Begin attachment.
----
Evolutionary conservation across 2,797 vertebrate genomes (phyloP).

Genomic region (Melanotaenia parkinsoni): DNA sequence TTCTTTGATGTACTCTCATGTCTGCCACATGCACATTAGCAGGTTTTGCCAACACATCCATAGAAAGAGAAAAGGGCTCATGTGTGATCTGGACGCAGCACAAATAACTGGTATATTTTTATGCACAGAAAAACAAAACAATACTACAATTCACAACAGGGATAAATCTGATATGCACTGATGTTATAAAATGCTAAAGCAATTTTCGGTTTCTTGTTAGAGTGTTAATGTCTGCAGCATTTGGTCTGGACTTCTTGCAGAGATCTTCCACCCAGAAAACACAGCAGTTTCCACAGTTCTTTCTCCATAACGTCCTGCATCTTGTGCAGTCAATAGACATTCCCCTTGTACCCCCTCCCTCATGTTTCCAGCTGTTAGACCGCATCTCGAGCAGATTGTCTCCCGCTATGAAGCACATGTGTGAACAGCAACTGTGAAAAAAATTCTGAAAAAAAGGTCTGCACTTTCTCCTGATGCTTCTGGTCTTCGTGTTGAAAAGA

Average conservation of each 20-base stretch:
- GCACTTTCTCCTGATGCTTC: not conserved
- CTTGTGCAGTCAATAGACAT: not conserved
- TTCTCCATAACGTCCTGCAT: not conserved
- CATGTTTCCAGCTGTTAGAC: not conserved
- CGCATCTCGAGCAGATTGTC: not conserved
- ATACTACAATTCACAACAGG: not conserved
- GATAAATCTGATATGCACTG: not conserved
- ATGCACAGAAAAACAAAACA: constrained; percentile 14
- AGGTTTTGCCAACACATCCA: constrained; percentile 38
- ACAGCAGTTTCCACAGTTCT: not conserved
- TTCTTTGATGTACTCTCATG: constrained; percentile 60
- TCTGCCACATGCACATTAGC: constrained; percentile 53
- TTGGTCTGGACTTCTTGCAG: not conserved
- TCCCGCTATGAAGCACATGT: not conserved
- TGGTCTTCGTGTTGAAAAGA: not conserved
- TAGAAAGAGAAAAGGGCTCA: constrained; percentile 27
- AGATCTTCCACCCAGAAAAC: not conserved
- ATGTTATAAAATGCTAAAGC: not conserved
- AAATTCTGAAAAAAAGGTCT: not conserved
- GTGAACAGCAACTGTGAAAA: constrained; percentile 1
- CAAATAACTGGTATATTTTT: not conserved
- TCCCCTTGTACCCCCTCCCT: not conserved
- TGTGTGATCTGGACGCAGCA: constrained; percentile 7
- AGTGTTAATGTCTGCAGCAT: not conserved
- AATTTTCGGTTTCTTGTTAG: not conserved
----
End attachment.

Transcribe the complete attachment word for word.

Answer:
Evolutionary conservation across 2,797 vertebrate genomes (phyloP).

Genomic region (Melanotaenia parkinsoni): DNA sequence TTCTTTGATGTACTCTCATGTCTGCCACATGCACATTAGCAGGTTTTGCCAACACATCCATAGAAAGAGAAAAGGGCTCATGTGTGATCTGGACGCAGCACAAATAACTGGTATATTTTTATGCACAGAAAAACAAAACAATACTACAATTCACAACAGGGATAAATCTGATATGCACTGATGTTATAAAATGCTAAAGCAATTTTCGGTTTCTTGTTAGAGTGTTAATGTCTGCAGCATTTGGTCTGGACTTCTTGCAGAGATCTTCCACCCAGAAAACACAGCAGTTTCCACAGTTCTTTCTCCATAACGTCCTGCATCTTGTGCAGTCAATAGACATTCCCCTTGTACCCCCTCCCTCATGTTTCCAGCTGTTAGACCGCATCTCGAGCAGATTGTCTCCCGCTATGAAGCACATGTGTGAACAGCAACTGTGAAAAAAATTCTGAAAAAAAGGTCTGCACTTTCTCCTGATGCTTCTGGTCTTCGTGTTGAAAAGA

Average conservation of each 20-base stretch:
- GCACTTTCTCCTGATGCTTC: not conserved
- CTTGTGCAGTCAATAGACAT: not conserved
- TTCTCCATAACGTCCTGCAT: not conserved
- CATGTTTCCAGCTGTTAGAC: not conserved
- CGCATCTCGAGCAGATTGTC: not conserved
- ATACTACAATTCACAACAGG: not conserved
- GATAAATCTGATATGCACTG: not conserved
- ATGCACAGAAAAACAAAACA: constrained; percentile 14
- AGGTTTTGCCAACACATCCA: constrained; percentile 38
- ACAGCAGTTTCCACAGTTCT: not conserved
- TTCTTTGATGTACTCTCATG: constrained; percentile 60
- TCTGCCACATGCACATTAGC: constrained; percentile 53
- TTGGTCTGGACTTCTTGCAG: not conserved
- TCCCGCTATGAAGCACATGT: not conserved
- TGGTCTTCGTGTTGAAAAGA: not conserved
- TAGAAAGAGAAAAGGGCTCA: constrained; percentile 27
- AGATCTTCCACCCAGAAAAC: not conserved
- ATGTTATAAAATGCTAAAGC: not conserved
- AAATTCTGAAAAAAAGGTCT: not conserved
- GTGAACAGCAACTGTGAAAA: constrained; percentile 1
- CAAATAACTGGTATATTTTT: not conserved
- TCCCCTTGTACCCCCTCCCT: not conserved
- TGTGTGATCTGGACGCAGCA: constrained; percentile 7
- AGTGTTAATGTCTGCAGCAT: not conserved
- AATTTTCGGTTTCTTGTTAG: not conserved